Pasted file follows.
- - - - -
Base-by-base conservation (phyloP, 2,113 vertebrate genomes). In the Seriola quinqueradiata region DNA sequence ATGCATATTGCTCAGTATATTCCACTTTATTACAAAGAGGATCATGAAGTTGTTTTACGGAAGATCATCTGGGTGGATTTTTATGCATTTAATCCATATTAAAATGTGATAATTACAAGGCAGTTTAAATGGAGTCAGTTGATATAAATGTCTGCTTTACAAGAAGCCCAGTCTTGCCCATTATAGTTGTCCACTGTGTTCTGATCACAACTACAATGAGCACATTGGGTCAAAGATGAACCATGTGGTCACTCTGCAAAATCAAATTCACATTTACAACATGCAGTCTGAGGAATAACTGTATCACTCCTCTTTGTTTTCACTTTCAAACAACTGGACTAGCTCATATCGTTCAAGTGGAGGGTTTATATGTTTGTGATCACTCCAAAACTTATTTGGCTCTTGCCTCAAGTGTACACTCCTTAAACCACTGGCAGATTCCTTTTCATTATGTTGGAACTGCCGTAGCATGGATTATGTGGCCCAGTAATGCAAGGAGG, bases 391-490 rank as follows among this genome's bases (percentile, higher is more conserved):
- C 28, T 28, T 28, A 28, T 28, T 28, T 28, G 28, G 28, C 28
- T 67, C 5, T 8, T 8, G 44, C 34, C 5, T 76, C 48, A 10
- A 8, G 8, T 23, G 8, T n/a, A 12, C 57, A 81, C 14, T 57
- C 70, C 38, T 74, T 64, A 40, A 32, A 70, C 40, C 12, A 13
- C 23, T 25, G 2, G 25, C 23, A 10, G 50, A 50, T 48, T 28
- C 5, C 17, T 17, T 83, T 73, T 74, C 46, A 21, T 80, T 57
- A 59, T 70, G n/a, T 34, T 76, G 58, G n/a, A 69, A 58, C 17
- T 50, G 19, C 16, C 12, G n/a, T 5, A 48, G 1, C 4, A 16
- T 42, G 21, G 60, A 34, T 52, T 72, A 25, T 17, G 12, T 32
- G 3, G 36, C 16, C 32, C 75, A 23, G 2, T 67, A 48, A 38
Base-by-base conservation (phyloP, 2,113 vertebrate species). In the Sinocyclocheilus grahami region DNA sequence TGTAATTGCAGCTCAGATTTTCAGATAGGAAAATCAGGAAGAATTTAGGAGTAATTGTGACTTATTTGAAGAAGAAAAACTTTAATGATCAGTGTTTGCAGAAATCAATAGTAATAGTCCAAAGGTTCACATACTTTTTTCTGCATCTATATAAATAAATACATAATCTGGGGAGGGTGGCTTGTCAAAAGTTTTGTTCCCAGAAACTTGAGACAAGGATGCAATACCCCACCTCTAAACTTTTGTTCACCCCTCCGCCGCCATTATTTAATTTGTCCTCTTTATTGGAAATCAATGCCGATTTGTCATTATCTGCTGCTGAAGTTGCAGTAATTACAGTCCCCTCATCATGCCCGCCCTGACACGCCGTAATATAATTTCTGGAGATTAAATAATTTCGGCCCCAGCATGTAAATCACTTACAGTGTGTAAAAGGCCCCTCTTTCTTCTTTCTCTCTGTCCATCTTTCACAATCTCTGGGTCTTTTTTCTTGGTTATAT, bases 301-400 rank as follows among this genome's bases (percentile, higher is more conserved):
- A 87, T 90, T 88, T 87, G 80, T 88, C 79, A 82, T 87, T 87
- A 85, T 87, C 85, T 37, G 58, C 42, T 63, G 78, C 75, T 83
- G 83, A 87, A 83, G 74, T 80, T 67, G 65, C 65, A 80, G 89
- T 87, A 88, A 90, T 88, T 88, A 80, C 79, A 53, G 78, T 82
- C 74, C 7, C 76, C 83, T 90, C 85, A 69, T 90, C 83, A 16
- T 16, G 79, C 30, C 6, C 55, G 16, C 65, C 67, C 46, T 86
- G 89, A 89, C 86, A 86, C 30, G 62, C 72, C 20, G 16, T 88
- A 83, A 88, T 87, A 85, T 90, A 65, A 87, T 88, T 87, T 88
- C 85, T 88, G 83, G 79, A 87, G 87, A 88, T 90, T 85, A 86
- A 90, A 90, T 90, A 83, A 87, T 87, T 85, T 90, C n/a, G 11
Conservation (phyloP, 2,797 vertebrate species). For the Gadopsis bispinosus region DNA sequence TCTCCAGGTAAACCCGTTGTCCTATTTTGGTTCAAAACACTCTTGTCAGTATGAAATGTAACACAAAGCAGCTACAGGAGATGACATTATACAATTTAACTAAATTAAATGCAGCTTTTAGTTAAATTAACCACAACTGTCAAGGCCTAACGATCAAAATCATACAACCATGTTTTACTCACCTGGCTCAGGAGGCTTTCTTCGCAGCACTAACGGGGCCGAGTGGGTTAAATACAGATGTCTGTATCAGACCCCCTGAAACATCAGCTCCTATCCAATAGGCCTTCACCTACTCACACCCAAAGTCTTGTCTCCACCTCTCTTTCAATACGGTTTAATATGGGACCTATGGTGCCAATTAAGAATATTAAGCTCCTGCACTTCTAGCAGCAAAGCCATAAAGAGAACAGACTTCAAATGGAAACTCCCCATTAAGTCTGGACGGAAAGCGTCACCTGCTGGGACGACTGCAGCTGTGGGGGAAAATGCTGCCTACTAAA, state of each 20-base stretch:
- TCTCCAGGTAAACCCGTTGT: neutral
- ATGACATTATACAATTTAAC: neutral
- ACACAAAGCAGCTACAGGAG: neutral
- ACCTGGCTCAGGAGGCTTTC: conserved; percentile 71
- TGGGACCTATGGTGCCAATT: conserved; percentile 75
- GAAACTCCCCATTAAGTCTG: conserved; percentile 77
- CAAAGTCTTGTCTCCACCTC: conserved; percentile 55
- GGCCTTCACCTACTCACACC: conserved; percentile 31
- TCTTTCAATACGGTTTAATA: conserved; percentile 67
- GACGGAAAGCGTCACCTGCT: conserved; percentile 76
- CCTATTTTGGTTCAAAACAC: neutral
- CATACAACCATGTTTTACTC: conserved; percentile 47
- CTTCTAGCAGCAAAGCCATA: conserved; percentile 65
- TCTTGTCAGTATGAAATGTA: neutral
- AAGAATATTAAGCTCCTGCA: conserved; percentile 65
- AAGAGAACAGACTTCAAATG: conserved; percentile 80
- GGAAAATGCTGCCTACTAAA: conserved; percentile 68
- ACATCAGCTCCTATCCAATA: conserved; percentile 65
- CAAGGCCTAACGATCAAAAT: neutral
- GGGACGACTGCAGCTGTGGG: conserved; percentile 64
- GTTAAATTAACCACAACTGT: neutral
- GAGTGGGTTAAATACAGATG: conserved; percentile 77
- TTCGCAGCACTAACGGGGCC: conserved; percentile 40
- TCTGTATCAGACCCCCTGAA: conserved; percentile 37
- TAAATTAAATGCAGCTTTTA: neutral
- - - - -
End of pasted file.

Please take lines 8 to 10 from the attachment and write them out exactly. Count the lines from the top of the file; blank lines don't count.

- A 59, T 70, G n/a, T 34, T 76, G 58, G n/a, A 69, A 58, C 17
- T 50, G 19, C 16, C 12, G n/a, T 5, A 48, G 1, C 4, A 16
- T 42, G 21, G 60, A 34, T 52, T 72, A 25, T 17, G 12, T 32